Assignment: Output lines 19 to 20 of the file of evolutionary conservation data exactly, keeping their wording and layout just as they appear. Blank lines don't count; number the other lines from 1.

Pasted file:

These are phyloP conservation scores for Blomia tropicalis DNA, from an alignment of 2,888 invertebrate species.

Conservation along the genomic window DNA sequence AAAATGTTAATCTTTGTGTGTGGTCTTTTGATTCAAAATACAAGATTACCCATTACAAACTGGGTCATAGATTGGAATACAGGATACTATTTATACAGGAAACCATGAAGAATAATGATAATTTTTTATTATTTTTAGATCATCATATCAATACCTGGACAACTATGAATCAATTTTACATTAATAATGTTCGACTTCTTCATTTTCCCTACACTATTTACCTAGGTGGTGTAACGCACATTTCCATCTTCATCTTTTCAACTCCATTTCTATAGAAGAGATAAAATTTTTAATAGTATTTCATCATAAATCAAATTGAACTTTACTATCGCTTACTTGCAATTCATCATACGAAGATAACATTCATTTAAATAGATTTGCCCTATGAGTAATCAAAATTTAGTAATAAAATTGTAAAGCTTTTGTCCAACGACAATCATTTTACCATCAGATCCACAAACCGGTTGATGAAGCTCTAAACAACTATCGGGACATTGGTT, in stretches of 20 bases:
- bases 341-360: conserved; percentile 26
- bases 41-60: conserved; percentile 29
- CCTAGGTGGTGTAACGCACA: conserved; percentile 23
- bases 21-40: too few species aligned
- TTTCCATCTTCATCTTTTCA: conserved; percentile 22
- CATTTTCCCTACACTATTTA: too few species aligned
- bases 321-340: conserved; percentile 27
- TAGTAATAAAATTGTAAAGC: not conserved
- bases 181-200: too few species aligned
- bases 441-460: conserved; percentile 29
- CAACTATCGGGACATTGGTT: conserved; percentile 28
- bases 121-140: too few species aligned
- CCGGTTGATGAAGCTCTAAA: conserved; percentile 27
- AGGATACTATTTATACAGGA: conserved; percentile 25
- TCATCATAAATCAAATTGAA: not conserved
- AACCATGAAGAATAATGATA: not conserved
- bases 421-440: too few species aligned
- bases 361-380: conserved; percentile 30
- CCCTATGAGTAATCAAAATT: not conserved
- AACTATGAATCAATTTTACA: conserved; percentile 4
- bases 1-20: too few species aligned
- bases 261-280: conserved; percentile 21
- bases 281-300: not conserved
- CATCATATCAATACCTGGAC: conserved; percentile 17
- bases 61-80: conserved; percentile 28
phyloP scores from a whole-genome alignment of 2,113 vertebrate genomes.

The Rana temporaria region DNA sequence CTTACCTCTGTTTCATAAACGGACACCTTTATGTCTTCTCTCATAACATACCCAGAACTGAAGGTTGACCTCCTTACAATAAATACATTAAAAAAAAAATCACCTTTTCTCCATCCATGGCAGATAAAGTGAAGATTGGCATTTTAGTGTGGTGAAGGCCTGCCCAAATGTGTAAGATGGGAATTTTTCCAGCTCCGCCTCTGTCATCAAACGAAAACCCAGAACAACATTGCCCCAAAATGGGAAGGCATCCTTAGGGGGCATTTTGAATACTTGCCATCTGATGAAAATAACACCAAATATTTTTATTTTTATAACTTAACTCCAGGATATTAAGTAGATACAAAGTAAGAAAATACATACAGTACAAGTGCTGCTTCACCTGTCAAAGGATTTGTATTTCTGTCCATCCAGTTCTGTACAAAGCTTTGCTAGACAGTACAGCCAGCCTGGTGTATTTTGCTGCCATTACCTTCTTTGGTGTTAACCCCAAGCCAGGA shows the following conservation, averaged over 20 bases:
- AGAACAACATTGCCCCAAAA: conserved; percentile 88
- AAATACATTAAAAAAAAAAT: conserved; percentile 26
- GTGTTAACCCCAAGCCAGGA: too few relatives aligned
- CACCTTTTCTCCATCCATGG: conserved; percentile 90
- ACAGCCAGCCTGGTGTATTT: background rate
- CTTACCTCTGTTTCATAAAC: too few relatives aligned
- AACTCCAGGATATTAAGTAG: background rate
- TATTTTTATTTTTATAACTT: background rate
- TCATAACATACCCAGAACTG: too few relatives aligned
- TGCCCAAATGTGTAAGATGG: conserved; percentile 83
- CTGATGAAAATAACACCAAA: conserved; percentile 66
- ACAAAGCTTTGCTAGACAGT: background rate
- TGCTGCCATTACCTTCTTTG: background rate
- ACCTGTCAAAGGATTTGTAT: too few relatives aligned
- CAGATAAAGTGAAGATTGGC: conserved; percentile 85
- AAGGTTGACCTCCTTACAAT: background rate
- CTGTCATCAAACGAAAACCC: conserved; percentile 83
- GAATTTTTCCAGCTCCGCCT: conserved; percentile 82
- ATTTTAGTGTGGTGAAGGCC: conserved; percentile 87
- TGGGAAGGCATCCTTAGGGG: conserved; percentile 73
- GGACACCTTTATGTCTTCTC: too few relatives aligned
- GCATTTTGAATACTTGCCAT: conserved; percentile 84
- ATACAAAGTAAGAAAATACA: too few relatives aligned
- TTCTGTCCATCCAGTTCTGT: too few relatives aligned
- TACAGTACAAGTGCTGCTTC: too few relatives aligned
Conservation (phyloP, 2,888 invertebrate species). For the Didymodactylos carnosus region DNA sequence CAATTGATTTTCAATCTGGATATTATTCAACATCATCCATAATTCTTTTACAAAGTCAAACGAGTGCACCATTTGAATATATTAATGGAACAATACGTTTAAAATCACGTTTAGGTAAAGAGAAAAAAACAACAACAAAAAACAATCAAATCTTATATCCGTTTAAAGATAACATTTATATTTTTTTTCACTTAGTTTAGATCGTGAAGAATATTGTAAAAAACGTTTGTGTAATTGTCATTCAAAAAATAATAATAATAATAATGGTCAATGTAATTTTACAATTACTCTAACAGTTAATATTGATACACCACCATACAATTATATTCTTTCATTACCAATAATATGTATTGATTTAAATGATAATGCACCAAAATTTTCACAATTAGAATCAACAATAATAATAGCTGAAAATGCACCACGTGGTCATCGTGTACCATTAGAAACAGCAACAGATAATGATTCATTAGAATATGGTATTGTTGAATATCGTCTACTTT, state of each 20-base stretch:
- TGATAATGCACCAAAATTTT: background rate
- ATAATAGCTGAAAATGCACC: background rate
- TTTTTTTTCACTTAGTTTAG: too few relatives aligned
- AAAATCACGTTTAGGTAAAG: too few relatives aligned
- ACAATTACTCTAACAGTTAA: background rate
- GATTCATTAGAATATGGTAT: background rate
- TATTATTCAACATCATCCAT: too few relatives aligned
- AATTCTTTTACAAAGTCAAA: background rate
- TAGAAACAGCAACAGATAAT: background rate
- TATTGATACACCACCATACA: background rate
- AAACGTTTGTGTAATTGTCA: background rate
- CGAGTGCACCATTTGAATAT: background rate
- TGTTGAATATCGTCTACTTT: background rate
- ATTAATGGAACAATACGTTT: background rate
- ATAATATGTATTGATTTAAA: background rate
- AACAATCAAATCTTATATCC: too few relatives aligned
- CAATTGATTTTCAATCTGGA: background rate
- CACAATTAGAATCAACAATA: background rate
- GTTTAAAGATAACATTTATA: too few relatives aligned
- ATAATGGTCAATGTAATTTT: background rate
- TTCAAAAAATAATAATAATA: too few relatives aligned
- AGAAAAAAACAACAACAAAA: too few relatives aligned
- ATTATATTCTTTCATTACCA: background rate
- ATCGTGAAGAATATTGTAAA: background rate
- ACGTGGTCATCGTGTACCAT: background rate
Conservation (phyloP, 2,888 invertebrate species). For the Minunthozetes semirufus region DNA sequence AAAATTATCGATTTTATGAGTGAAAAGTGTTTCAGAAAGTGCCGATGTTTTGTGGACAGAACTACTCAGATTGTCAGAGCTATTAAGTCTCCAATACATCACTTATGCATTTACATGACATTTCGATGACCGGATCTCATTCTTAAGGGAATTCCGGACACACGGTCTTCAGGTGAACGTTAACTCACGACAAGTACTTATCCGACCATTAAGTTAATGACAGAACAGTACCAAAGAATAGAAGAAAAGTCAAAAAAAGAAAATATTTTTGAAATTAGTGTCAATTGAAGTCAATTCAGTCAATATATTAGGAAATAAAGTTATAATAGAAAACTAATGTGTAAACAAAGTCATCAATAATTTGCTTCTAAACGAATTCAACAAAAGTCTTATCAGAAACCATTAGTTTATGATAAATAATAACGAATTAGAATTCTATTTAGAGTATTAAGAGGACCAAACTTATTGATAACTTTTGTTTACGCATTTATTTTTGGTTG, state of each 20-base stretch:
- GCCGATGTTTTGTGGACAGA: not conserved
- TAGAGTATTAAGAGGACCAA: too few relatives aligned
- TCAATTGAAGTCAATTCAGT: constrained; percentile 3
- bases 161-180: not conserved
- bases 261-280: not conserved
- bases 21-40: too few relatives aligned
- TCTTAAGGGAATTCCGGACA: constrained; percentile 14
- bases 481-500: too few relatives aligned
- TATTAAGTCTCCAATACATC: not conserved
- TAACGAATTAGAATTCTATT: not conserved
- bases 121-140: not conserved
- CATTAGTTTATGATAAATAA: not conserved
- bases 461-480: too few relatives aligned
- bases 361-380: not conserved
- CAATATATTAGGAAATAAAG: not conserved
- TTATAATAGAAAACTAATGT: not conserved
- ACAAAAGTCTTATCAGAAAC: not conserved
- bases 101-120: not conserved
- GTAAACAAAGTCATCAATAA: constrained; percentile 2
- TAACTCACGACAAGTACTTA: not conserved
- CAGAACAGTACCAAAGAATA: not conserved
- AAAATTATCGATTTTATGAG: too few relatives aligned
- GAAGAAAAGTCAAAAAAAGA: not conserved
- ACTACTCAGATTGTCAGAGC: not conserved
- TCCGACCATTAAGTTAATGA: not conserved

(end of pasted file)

- bases 421-440: too few species aligned
- bases 361-380: conserved; percentile 30